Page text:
For six of the last eleven years the world has consumed more food than it has produced. This year, drought in the United States and elsewhere has put even more pressure on global food supplies than usual.
As a result, global food reserves have reached their lowest level in almost 40 years.
Experts are warning that if next summer is similar to this summer that it could be enough to trigger a major global food crisis. At this point, the world is literally living from one year to the next. There is simply not much of a buffer left.
In the Western world, the first place where we are going to notice the impact of this crisis is in the price of food. It is being projected that overall food prices will rise between 5 and 20 percent by the end of this year. It is becoming increasingly clear that the world has reached a tipping point. We aren’t producing enough food for everyone anymore, and food reserves will continue to get lower and lower. Eventually they will be totally gone.”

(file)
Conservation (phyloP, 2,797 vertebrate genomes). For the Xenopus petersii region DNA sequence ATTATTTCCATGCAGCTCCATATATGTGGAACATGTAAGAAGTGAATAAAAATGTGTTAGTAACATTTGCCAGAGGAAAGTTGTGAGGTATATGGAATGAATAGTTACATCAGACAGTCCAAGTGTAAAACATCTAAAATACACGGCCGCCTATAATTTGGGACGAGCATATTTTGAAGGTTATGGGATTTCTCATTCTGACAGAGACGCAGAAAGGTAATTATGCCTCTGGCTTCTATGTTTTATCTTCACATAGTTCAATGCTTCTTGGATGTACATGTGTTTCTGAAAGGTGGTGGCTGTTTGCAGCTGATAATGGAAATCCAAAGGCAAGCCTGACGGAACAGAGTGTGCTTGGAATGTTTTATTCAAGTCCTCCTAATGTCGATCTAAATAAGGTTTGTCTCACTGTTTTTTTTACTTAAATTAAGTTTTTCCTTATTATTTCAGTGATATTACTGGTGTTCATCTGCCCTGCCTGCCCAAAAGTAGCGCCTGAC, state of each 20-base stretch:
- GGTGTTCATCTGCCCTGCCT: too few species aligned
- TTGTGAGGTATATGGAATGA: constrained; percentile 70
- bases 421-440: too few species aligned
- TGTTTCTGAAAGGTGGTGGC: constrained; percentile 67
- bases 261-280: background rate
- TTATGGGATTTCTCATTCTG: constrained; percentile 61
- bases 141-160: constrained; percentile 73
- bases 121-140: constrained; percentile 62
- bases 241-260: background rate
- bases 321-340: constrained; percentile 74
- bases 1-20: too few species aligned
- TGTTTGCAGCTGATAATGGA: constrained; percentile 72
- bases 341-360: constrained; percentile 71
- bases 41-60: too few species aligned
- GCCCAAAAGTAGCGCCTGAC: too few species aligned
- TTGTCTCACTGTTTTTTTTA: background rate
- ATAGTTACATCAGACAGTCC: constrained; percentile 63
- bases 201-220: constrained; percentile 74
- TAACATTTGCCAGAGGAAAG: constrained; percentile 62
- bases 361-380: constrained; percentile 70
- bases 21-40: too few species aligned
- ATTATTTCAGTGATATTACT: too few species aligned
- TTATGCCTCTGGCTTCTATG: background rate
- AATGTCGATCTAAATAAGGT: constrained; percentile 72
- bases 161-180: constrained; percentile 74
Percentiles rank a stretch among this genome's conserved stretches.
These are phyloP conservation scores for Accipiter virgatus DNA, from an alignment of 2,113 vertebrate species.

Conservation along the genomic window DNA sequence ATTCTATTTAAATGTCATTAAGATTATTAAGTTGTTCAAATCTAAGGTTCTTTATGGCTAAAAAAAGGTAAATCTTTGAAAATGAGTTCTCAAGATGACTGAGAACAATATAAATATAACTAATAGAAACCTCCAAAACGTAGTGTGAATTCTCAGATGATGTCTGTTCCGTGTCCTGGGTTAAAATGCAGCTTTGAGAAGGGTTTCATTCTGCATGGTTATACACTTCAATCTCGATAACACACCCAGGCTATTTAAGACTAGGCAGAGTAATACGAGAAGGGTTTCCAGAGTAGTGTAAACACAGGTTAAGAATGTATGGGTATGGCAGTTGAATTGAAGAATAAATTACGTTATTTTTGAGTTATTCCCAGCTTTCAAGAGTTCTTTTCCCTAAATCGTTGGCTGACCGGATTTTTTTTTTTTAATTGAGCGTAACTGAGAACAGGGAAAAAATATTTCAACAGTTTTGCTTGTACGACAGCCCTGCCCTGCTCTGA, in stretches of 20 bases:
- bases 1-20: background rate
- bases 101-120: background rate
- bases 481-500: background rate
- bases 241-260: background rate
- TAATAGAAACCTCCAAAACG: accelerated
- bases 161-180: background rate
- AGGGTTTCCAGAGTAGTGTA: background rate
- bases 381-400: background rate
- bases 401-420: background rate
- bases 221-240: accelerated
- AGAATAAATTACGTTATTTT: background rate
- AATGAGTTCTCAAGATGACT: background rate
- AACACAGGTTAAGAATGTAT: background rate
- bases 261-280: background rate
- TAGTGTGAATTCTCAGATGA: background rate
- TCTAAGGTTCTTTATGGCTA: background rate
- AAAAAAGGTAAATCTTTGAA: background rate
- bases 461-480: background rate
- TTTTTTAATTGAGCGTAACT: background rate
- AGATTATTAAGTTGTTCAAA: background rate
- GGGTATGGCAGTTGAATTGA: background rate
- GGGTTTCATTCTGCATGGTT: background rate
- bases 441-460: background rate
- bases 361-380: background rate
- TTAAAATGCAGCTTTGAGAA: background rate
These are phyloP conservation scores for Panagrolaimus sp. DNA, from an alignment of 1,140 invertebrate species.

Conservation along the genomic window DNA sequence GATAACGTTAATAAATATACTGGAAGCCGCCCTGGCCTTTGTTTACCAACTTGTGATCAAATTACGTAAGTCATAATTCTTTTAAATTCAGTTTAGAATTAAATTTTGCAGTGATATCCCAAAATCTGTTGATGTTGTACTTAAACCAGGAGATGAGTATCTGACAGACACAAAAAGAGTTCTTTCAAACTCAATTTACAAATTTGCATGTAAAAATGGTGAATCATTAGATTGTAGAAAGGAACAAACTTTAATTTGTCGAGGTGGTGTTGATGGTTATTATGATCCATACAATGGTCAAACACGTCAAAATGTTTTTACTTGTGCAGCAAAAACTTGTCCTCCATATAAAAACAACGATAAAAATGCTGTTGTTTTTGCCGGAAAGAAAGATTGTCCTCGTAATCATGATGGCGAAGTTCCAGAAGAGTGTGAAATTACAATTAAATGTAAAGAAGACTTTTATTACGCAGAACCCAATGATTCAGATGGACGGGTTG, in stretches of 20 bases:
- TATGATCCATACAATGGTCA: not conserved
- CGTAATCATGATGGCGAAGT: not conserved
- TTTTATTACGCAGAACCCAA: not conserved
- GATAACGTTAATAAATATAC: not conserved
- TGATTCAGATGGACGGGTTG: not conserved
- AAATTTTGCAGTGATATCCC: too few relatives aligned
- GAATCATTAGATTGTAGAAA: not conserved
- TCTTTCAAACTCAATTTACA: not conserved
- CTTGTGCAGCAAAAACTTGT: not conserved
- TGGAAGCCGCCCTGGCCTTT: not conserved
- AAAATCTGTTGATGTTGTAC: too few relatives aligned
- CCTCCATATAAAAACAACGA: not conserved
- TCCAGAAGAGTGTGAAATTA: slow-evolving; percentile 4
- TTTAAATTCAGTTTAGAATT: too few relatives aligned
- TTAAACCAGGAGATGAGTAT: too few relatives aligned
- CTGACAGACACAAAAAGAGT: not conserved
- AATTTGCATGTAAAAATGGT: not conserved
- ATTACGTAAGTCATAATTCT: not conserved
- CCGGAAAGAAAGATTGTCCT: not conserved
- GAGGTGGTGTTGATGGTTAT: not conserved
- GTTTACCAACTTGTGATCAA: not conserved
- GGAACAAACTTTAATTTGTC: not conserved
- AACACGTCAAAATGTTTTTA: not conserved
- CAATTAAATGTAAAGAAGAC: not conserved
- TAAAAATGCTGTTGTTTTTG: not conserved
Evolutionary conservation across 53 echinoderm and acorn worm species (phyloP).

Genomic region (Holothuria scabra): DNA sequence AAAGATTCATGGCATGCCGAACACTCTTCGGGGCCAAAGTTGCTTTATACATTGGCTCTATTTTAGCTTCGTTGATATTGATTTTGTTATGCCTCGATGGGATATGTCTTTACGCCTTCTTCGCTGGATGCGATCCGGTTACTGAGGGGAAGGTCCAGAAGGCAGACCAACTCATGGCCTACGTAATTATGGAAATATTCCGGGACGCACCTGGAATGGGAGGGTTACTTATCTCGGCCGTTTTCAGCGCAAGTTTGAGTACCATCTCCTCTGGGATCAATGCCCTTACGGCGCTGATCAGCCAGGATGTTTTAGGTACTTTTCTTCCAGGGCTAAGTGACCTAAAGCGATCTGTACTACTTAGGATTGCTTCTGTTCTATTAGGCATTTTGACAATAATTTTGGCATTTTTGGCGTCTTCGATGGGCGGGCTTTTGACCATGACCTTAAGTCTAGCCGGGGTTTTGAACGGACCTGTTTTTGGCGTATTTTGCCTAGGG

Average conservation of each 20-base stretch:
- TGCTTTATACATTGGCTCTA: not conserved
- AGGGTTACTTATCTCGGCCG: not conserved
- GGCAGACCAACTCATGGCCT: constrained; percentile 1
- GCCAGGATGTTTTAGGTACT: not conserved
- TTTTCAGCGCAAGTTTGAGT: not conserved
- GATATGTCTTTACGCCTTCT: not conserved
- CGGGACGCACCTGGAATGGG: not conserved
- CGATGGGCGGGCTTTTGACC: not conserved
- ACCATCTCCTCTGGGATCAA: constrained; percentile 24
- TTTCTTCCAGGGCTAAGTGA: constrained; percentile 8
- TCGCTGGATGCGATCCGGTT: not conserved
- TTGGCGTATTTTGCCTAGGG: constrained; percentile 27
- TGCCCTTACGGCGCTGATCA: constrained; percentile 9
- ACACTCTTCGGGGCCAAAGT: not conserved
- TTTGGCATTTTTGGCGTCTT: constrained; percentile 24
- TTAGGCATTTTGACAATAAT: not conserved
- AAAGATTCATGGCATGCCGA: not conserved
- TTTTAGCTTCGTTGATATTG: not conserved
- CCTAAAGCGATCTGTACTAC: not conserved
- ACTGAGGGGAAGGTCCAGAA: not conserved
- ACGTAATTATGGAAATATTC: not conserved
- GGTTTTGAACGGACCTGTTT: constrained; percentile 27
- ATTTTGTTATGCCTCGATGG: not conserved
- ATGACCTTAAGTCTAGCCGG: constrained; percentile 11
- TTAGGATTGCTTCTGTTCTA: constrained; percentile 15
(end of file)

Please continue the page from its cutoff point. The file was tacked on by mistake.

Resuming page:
Via Activist Post
“According to a group of researchers, their mathematical model using food prices can predict social unrest and riots. Given the drought and rampant speculation, this may bode ill for several regions in the world. Food prices have been rising for quite some time, and aren’t showing any sign of slowing.
People raise their voices and go to arms for reasons too complicated to address here altogether, but it would be folly to leave hunger out of the equation. The spark may be an anti-Islam film or an incident of police brutality, but Yaneer Bar-Yam of the New England Complex Systems Institute in Cambridge, Massachusetts says that it’s high food prices that create “the range of conditions in which the tiniest spark can lead to riots.” “
Via Activist Post
“Food prices are rising, and consumers are feeling it. Rising food prices aren’t only hitting America, they are happening around the world. Costs have gone up 10 percent between June and July alone, with corn, soybeans, and wheat reaching record prices. This outpaces the United Nations Food and Agriculture Organization’s estimate of a 6 percent increase.’
Via Activist Post